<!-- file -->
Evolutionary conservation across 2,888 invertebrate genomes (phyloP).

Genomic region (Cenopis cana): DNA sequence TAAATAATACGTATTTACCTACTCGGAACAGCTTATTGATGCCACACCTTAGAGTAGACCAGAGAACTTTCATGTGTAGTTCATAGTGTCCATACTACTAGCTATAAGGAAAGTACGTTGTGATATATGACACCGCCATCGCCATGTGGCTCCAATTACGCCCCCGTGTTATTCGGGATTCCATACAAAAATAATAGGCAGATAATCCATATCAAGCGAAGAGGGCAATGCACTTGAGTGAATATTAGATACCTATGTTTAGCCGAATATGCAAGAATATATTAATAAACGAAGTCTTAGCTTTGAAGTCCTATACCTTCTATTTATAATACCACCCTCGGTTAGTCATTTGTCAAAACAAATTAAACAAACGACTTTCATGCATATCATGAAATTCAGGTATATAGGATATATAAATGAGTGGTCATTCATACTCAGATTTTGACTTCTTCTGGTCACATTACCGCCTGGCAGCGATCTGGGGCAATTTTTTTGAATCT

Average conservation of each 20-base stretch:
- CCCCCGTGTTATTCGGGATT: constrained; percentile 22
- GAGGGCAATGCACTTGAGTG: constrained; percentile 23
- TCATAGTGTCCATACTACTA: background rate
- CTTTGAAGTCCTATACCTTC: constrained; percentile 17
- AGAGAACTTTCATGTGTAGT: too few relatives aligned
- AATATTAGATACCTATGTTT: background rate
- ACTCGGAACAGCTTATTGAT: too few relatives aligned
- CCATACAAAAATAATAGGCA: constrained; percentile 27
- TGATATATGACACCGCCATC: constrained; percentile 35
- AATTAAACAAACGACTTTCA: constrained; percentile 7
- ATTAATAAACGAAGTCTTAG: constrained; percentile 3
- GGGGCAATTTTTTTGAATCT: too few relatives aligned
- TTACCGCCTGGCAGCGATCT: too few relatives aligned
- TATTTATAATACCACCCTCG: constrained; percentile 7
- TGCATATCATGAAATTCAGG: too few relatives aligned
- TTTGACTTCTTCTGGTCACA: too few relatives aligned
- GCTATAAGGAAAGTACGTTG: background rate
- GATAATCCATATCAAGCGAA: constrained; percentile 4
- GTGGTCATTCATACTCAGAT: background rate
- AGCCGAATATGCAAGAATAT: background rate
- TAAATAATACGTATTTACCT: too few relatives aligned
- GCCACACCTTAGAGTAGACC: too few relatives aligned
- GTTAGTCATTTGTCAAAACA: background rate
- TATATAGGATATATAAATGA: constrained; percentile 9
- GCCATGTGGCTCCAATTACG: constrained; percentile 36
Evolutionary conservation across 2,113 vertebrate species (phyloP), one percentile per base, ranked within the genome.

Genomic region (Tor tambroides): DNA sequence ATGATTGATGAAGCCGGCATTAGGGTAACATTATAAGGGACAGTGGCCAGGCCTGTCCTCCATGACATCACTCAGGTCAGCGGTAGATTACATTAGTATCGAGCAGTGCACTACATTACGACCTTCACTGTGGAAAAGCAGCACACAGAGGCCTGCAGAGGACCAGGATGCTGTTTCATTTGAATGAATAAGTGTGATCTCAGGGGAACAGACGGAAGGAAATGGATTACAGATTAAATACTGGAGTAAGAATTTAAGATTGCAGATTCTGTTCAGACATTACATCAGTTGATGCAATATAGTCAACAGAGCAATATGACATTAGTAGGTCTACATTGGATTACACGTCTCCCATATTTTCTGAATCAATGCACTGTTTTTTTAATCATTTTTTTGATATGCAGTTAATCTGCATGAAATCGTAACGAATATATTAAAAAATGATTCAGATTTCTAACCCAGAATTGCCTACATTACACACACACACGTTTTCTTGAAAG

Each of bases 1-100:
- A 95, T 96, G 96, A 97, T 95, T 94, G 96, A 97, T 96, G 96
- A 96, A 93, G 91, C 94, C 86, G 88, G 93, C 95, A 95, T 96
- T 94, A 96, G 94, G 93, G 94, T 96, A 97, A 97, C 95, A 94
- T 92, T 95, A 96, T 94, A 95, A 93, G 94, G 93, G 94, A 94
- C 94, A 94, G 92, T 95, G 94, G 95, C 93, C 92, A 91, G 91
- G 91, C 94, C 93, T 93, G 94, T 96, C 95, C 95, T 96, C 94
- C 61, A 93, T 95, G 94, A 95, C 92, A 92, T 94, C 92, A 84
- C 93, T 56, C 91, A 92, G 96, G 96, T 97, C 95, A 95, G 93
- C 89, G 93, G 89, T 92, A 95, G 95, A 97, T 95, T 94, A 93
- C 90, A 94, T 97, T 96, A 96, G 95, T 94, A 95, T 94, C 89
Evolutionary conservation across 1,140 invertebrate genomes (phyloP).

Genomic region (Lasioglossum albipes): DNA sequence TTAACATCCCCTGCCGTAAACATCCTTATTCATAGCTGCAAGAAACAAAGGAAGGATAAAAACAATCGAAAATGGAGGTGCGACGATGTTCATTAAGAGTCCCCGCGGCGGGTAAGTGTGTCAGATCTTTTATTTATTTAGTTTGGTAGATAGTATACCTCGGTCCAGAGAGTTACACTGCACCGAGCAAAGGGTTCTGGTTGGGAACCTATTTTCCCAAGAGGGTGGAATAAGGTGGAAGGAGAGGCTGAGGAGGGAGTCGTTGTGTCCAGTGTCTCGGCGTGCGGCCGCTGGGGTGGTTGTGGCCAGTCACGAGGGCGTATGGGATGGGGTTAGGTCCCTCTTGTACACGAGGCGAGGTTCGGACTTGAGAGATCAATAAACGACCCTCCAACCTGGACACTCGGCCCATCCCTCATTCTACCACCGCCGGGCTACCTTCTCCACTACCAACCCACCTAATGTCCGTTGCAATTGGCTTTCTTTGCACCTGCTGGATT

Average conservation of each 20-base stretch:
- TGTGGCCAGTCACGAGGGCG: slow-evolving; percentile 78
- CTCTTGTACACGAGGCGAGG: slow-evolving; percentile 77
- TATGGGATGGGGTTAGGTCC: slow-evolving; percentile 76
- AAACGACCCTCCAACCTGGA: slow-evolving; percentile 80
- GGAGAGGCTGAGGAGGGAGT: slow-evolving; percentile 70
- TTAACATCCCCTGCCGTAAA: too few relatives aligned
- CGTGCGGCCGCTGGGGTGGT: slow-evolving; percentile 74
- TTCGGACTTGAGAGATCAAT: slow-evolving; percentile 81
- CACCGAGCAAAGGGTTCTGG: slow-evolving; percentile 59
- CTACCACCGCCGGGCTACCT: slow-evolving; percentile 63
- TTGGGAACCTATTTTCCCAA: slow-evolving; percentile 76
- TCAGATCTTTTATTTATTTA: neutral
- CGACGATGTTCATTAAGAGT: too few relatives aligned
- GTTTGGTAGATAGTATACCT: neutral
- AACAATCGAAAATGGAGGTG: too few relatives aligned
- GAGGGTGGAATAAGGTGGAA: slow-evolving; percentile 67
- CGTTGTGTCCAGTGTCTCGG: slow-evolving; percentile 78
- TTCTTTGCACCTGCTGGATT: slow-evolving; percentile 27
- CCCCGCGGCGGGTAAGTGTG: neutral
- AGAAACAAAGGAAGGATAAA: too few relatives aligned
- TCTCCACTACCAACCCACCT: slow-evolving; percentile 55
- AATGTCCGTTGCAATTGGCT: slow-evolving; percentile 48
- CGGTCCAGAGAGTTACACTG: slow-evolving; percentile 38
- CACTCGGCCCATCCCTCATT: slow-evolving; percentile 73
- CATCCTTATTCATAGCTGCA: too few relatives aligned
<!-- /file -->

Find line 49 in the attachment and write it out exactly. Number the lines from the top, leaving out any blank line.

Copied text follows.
- GGAGAGGCTGAGGAGGGAGT: slow-evolving; percentile 70